LS has numerous lentigines, café au lait spots, HCM and deafness while NS cases display more obvious facial characteristics in youth and present with PVS as the most common cardiac defect and lack the typical deafness and HCM seen in LS patients. However, it remains difficult to diagnose LS in children who may not initially present with lentigines but then develop them over time. Genetic testing and repeated examinations through the years are essential in suspected cases.

Neurofibromatosis-Noonan syndrome (NFNS) displays clinical overlap with LS. It has the facial and cardiac defects seen in NS, as well as the characteristics of NF1 such as CLS, neurofibromas, CNS and skeletal anomalies. The most conclusive way to differentiate cases from LS is through mutation-based testing.

Turner syndrome, found only in females, can be eliminated from the differential by looking at the patient’s karyotype. Costello syndrome is represented by loose skin folds, intellectual impairment, heart defects, distinguishing facial features, short stature and flexible joints; it is caused by a defect in the HRAS gene.

Who is at Risk for Developing this Disease?

LEOPARD Syndrome (LS) is an extremely rare disorder with no birth prevalence data available. Approximately 200 cases have been documented worldwide; however, LS is potentially underdiagnosed or misdiagnosed since characteristics may be mild. An inaccurate diagnosis may occur due to the absence of lentiginosis. It is often grouped with a collection of disorders known as Ras/MAPK pathway syndromes, and follows Noonan syndrome as the second most likely common NCFC (neuro-cardio-facial-cutaneous) syndrome. The risk for LS is the same for males and females.

What is the Cause of the Disease?

Sporadic or inherited missense mutations to the PTPN11 gene located on chromosome 12q24.1 are responsible for 85% of LS cases. The mutation has full penetrance and an autosomal dominant inheritance pattern. The gene product of PTPN11 is an SRC homology 2-domain-containing ATPase(SHP2) protein. With special emphasis in the Ras/MAPK pathway, SHP2 is a cytoplasmic signaling transducer downstream of multiple receptors for growth factors, hormones, and cytokines. Currently, 11 mutations in exons 7, 12, and 13 have been found in the PTPN11 gene, two of which are responsible for 65% of the reported cases of LS.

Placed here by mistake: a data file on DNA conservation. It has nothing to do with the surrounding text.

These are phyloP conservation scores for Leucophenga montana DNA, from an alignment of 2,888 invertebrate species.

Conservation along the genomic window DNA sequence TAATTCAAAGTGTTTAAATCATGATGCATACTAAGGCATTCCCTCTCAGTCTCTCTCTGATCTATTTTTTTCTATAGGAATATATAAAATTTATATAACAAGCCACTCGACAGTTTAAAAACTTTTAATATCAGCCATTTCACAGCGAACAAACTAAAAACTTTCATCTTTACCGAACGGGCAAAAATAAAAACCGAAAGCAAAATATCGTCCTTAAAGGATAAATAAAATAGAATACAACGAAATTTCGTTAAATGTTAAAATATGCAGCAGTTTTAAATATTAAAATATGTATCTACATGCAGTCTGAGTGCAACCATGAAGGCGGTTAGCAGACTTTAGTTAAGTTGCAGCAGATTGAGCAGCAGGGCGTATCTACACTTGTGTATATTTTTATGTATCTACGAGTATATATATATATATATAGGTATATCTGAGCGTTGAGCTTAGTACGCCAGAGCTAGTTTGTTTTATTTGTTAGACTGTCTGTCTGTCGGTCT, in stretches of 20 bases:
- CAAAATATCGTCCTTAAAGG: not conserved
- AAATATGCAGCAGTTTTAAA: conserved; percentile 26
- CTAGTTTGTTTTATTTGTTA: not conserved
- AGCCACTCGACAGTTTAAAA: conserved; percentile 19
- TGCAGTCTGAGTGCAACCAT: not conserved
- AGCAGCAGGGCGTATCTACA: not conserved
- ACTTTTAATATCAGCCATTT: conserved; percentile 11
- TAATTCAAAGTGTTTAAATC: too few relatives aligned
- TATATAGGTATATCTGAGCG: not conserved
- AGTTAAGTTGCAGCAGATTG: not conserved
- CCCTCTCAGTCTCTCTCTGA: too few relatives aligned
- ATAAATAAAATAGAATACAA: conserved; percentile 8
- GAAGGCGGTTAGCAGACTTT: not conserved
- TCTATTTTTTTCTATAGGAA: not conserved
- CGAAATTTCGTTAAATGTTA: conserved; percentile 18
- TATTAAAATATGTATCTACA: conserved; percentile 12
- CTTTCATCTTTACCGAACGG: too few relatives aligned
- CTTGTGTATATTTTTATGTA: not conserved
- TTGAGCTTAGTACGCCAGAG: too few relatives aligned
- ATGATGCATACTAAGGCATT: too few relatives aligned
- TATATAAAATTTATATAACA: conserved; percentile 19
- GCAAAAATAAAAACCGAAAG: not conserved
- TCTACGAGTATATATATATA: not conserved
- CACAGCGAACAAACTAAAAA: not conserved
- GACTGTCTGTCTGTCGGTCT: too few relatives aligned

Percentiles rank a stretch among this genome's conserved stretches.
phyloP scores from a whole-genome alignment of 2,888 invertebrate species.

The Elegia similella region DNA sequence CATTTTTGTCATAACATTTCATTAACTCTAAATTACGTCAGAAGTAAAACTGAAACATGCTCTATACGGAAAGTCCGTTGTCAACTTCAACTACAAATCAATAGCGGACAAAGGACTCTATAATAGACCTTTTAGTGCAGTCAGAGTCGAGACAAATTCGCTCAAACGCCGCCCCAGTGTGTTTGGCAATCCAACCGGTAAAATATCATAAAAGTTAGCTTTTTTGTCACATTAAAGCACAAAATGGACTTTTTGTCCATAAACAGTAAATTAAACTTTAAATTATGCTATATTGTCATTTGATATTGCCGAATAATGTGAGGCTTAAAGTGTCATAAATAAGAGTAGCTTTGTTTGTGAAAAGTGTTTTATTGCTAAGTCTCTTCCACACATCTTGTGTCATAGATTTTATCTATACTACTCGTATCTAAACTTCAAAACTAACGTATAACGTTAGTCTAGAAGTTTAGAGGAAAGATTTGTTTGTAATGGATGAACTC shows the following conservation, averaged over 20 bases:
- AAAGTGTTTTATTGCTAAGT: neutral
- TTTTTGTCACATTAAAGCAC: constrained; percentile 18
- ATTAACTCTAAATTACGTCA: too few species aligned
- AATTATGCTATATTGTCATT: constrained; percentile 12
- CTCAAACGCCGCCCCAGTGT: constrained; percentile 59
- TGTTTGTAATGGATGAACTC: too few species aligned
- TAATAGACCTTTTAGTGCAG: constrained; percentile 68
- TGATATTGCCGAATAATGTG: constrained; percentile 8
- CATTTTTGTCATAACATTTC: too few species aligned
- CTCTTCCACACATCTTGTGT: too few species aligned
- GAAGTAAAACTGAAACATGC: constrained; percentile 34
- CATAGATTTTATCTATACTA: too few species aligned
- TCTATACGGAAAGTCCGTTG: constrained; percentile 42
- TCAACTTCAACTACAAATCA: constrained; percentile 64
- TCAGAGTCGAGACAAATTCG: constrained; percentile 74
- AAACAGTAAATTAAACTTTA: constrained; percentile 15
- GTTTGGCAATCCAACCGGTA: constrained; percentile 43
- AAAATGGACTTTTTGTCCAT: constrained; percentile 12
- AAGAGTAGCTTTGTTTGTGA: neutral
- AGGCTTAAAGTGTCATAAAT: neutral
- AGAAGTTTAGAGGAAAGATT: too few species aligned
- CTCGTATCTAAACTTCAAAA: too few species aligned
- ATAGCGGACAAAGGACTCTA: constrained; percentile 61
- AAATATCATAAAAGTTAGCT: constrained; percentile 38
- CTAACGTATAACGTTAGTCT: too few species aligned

Mutations in exons 7 and 12 correlate with a higher incidence of hypertrophic cardiomyopathy (HCM), while those in exon 8 are associated with pulmonary valve stenosis (PVS). Cases in which patients present with HCM lacking a PTPN11 mutation have an increased family history of adverse arrhythmic and nonarrhythmic events such as sudden death, increased left atrial dimensions, and bradyarrhythmias. In those patients with LS that lack a PTPN11 mutation, there is an unusually high incidence of ECG abnormalities secondary to left ventricular hypertrophy (LVH). Exon 13 mutations in the PTPN11 gene are linked to rapidly progressive severe biventricular obstructive HCM with onset during the prenatal period.

As noted, 85% of LS patients have a PTPN11 mutation, and those that lack a PTPN11 mutation will likely have a RAF1 mutation. Approximately 5% of LS cases lack a mutation in both RAF1 and PTPN11. Continued research is still needed to determine how the mutations noted are related to the phenotypical presentations of LS.

There is genetic heterogeneity within LEOPARD syndrome. This has led to the designation of LEOPARD syndrome 2, caused by genetic mutations in the RAF1 gene, and LEOPARD syndrome 3, caused by genetic mutations in the BRAF gene (Table I).

Table I.
Gene Protein Product
PTPN11 Protein tyrosine phosphatase, non-receptor type 11
RAF1 c-Raf
Systemic Implications and Complications

LEOPARD syndrome is a multifocal disease afflicting many different areas. The name of the disorder acts as a mnemonic for remembering the systemic hallmarks of the disease.


Electrocardiographic conduction abnormalities

Ocular hypertelorism

Pulmonary stenosis

Abnormal genitalia

Retarded growth


The characteristic facial dysmorphisms already discussed change with age, going from less to more noticeable. Greater than 80% of patients with LS feature wide set eyes, flat nasal bridge, and dysmorphic ears.

ECG and conduction anomalies are the most common heart defects and occur in 75% and 23% of LS patients, respectively. HCM, which can be congenital, or more often seen in infancy, is the most common of these irregularities of LS and is the only one that is life threatening. It usually affects the left ventricle and obstructs outflow in 40% of cases. HCM onset predates that of multiple lentigines but may worsen in conjunction with it. As noted previously, sudden death has been reported in LS HCM patients.

Diagnostically, a superiorly oriented mean QRS axis in the frontal plane along with other criteria can be used in confirming LS. Pulmonic valve stenosis (PVS) is also seen in many LS patients. Additional cardiac defects or observations seen include prolonged QTc, repolarization abnormalities, mitral valve prolapse, morphologic abnormalities (clefting), atrial/atrioventricular septal defects, coronary artery abnormalities, apical aneurysm, multiple ventricular septal defects, isolated left ventricular enlargement, and endocardial fibroelastosis.

The majority of adults (85%) with LS show growth retardation that is not usually seen at birth. Musculoskeletal anomalies include broad chest, pectus carinatum, mandibular prognathism, winging of the scapulae, scoliosis, and hyperflexibility of the joints. Genital anomalies are mainly cryptorchidism as well as hypospadias and genital hypoplasia. Deafness is common in a quarter of patients and can present at any point in life, but most commonly at birth or during childhood. Delayed psychomotor milestones from hypotonia are commonly seen in newborns, and while mental retardation is rare, learning difficulties are seen in 30% of cases. Tumors are rare but have been seen in patients.